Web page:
Biotech Leader Provides Testimony at Congressional Hearing on Sarbanes-Oxley
Washington, D.C. (July 26, 2012) – Today, the House Subcommittee on Capital Markets held a hearing entitled “The 10th Anniversary of the Sarbanes-Oxley Act.” On behalf of the Biotechnology Industry Organization (BIO), Jeff Hatfield, President and CEO of Vitae Pharmaceuticals, presented testimony at the hearing on the effect the regulatory burdens in Sarbanes-Oxley (SOX) have had on emerging biotech companies.
“Small biotech companies face numerous obstacles on the road to finding breakthrough therapies, including severe uncertainty in the lab and an extremely high cost of conducting research,” said Jim Greenwood, President and CEO of the Biotechnology Industry Organization (BIO). “Also standing in the way are onerous regulations that stifle progress without providing any real benefit to the investors they purport to protect. By unburdening growing biotech companies, Congress has the opportunity to inspire scientific breakthroughs that could lead to the discovery of important medicines and treatments.”
Hatfield testified about the cost burden associated with Sarbanes-Oxley Section 404(b) compliance, which SEC studies have found can cost small companies more than $1 million per year. Hatfield spoke in support of Rep. Mike Fitzpatrick’s (R-PA) Fostering Innovation Act (H.R. 6161), which would amend the filing status definitions under SEC Rule 12b-2 to provide regulatory relief to small companies with a low public float or little product revenue.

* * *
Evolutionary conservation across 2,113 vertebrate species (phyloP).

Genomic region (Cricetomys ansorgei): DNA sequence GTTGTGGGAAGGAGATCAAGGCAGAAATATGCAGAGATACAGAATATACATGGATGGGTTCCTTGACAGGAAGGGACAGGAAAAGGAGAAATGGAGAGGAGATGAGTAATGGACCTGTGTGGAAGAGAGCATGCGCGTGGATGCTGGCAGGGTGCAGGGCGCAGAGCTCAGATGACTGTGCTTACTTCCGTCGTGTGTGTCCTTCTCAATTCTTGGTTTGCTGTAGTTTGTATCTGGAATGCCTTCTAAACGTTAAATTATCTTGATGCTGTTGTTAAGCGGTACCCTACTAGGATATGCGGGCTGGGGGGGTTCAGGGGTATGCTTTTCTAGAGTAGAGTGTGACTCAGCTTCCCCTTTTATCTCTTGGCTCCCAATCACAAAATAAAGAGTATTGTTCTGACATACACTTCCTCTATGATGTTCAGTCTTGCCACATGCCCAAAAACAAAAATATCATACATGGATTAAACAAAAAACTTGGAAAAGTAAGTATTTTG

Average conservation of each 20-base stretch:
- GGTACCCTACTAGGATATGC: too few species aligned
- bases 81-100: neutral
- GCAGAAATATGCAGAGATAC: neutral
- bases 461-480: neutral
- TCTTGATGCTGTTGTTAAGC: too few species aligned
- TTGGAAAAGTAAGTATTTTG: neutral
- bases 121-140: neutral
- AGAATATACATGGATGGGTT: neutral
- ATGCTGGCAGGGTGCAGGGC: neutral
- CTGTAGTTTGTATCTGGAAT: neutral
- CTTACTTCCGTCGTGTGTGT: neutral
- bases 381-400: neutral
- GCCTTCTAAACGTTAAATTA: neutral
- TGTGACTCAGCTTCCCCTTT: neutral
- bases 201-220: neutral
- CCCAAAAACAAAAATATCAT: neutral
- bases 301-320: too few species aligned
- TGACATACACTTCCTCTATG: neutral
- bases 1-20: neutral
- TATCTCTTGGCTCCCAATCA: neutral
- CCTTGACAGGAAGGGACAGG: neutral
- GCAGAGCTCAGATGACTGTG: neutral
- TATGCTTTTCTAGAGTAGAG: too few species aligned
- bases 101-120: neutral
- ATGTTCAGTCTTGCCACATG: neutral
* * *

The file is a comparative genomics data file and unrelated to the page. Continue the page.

In his testimony, Hatfield stated the following:
“The story of biotech drug development is one of advancement. As a given molecule moves through the development process, it requires an ever increasing amount of resources to progress the drug candidate closer to a stage where it could save a patient’s life…the science involved gets ever more complex, and the clinical stakes get higher as companies move closer to a cure. However, while the science is increasingly intricate, our corporate structure remains essentially the same. After all, over 90% of biotech companies have fewer than 100 employees. Vitae has just 55. As scientists, we are innovators expanding the world’s understanding of human life. As a corporation, we strive to stay as simple as possible so that the maximum amount of investment dollars can flow directly to our R&D.
“[Sarbanes-Oxley] Section 404(b) requires an expensive external attestation of a public company’s internal controls, to be disclosed to investors on an annual basis. The true value of a biotech company is found in scientific milestones and clinical trial advancement toward FDA approvals rather than financial disclosures of losses incurred during protracted development terms.
“In fact, spending capital on regulatory burdens can actually slow the development process, increasing the time it takes to reach the important milestones that trigger new investments. Without product revenue, biotech companies on the public market are forced to ask investors to pay for SOX reporting rather than scientific research. The cost burden of these regulations, and therefore the amount of capital diverted from R&D, is significant.